He looked at me, and I sensed trouble. Like he was checking my distance, like he might try and run off with you.
“Genny, you need to listen to me,” he said. “I should have been told, I should have known.”
You took one more drink of your coffee and then let the cup drop. “Ouch,” you said, even though the coffee had cooled by then. “I burned my fucking lip.”
Your cup smashed and your coffee spilled. You couldn’t see it, because you were already slamming the door, already escaping Mr. Jetnil, but it spread like a long tongue licking the floor.
“It’s OK,” Mr. Jetnil said. He stayed in his chair, his eyes latched to the absence of you. “It’s OK. Will she be OK?”
“Yes,” I said. “She needed the bathroom.”
“It’s OK,” he whispered to himself, and still, he stared at the space you once held.
We came to volunteer teach because we were planning on getting married and settling down and how much adventure could be had in that? So you found the program and I signed on and they flew us to remote coral atolls to teach the populations youth how to speak English.
The only two white people on the island, Ripalles they called us, and there was nowhere to get away. How could we expect fights? How was that even a possibility? There was nothing around us, nobody who even spoke our language except old Mr. Jetnil who’d learned while working in the Tyson Chicken Plant in Arkansas in his 20’s. And yet you remember those bickering fights? It was like we were competing to see who was there the most. In the moment. Embracing the culture, learning the slang. As if that was the biggest thing.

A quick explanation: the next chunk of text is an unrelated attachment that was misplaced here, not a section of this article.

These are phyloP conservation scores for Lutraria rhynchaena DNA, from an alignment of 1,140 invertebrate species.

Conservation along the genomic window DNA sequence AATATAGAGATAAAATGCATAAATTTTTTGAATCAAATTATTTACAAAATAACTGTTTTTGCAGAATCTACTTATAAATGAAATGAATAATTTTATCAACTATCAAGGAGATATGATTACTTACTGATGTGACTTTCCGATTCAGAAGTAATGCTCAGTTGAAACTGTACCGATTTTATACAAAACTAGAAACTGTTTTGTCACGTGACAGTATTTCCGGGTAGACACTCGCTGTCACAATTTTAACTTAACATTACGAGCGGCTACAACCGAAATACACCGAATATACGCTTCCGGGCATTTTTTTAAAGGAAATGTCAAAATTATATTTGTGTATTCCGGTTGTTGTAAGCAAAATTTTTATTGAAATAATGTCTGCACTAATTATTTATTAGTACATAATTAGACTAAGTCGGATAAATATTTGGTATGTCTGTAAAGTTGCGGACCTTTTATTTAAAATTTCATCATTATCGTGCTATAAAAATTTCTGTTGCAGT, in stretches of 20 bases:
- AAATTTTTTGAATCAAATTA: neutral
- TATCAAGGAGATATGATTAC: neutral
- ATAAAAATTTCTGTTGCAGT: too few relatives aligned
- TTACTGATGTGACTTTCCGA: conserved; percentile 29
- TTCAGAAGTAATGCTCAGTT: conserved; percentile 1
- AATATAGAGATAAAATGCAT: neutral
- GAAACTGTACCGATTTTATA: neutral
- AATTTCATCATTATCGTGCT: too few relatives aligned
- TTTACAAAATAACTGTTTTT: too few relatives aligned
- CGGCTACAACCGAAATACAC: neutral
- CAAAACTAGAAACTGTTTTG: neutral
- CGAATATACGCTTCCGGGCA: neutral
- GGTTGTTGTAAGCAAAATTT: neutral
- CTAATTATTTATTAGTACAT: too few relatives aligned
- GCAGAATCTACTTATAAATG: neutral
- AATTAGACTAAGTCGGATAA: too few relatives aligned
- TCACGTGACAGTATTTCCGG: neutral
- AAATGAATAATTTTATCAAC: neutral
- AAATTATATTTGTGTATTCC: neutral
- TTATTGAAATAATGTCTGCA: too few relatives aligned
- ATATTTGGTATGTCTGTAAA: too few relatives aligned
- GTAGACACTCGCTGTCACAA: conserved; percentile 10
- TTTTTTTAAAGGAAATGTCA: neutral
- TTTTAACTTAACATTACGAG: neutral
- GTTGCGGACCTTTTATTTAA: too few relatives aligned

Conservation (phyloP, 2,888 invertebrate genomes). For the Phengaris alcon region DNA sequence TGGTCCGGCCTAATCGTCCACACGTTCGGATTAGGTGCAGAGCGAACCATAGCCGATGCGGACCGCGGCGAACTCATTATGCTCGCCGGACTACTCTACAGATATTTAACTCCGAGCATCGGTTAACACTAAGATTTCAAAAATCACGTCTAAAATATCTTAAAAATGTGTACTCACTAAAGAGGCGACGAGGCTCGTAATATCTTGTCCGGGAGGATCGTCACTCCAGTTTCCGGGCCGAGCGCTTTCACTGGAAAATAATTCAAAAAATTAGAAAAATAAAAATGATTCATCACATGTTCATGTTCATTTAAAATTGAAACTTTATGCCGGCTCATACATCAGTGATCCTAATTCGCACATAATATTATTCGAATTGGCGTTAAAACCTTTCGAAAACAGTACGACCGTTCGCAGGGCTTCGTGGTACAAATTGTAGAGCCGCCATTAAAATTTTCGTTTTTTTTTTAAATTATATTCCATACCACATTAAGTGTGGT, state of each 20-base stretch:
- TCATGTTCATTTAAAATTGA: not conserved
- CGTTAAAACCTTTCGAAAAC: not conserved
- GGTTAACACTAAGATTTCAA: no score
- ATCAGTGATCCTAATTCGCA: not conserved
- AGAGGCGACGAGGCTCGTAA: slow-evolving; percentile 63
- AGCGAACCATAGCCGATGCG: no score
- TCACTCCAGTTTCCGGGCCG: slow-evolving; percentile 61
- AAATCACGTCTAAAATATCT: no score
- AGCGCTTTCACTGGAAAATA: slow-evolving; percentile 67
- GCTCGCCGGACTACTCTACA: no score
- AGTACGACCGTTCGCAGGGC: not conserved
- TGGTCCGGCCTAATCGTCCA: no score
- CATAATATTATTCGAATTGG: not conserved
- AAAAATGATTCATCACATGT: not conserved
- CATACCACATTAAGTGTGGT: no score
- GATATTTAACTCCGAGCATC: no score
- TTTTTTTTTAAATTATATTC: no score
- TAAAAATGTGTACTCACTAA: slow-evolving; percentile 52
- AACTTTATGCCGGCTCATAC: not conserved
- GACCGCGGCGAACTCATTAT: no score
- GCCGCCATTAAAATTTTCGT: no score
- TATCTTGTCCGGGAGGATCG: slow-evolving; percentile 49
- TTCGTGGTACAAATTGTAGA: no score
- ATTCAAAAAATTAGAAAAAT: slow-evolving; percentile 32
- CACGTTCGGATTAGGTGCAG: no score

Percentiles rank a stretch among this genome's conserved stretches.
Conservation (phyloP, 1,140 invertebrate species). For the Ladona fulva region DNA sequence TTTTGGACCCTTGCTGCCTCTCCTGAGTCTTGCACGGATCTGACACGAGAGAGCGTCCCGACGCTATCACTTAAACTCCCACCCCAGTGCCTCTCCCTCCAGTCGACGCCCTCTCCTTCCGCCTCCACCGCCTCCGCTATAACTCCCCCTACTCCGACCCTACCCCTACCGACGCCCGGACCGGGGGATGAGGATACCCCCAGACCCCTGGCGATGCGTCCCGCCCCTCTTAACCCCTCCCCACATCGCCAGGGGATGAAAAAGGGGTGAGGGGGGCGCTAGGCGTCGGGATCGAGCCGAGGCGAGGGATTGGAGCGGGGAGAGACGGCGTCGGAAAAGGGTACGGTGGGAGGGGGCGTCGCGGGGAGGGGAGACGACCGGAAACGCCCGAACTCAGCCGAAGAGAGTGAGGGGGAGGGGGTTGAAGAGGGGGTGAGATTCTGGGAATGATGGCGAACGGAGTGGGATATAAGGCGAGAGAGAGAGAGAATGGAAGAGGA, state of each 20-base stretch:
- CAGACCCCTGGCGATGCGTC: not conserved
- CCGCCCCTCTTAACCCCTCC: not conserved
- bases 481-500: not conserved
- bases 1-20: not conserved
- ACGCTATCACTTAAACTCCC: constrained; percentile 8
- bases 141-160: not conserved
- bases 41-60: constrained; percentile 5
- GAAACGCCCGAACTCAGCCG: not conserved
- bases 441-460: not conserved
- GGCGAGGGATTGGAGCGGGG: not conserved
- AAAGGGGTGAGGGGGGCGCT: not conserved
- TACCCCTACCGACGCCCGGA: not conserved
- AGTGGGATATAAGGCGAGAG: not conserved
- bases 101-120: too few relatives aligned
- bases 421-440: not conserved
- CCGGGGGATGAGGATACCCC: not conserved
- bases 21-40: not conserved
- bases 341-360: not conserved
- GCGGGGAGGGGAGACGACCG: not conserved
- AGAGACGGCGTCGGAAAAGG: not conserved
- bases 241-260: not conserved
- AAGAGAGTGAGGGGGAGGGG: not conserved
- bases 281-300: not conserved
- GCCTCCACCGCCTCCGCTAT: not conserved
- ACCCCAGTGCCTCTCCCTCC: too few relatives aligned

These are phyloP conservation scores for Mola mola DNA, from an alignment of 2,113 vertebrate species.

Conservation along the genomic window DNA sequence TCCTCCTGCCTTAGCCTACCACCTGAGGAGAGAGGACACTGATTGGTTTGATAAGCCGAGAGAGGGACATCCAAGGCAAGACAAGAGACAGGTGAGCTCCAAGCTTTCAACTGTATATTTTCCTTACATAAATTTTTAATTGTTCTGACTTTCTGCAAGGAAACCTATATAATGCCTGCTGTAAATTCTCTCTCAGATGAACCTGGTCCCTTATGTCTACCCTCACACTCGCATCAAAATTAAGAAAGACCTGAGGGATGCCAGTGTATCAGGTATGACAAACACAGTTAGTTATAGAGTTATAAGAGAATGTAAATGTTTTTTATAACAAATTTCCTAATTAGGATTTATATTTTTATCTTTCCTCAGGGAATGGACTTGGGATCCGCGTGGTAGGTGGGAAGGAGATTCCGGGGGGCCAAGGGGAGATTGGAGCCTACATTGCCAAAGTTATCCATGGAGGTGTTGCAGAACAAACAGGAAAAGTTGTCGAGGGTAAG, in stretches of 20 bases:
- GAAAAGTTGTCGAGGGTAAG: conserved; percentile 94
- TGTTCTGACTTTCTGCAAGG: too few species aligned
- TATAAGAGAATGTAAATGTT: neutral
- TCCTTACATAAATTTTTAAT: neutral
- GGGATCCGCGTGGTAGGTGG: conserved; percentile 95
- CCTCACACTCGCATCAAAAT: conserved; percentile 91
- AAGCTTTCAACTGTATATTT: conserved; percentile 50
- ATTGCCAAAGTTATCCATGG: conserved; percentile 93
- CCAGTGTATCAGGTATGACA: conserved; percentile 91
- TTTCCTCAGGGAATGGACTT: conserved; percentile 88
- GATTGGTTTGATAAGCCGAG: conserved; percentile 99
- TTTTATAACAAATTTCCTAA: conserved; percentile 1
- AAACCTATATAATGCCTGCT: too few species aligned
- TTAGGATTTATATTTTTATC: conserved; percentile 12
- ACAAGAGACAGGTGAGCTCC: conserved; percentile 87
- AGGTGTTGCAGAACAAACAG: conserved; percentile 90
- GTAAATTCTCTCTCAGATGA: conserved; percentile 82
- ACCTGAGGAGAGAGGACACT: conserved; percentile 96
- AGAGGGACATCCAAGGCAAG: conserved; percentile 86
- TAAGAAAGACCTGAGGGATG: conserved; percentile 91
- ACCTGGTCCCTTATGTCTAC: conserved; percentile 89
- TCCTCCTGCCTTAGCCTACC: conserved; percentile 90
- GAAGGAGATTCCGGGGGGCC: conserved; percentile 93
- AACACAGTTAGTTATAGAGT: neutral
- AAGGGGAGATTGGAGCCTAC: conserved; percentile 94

I’ll admit I was more militant than you. I refused to watch American DVD’s that people sometimes showed on small TVs running off car batteries. I sometimes insistend on speaking my broken Marshallese to you even when you were tired, and just wanted to be comforted in English. I didn’t eat any of the dried and canned food your mother sent to us in a care package. Not even when you made a feast of it. I was wrong in that, I know.
So we decided to take a break. As best we could. Well I guess it should be said that I wanted the break. You have always made sure I remember that, and I do.
I slept on the floor of the hut and you the bed. We tried to spend most of the day apart from each other and then every night, in our close, humid hut, we’d listen to each other’s breaths and be just that much closer to forgiveness.
And then the island boys offered me a two-week fishing trip. They were after sea turtles for the chief’s birthday and while I didn’t believe in killing sea turtles, I did believe that just a little bit of real distance would save us.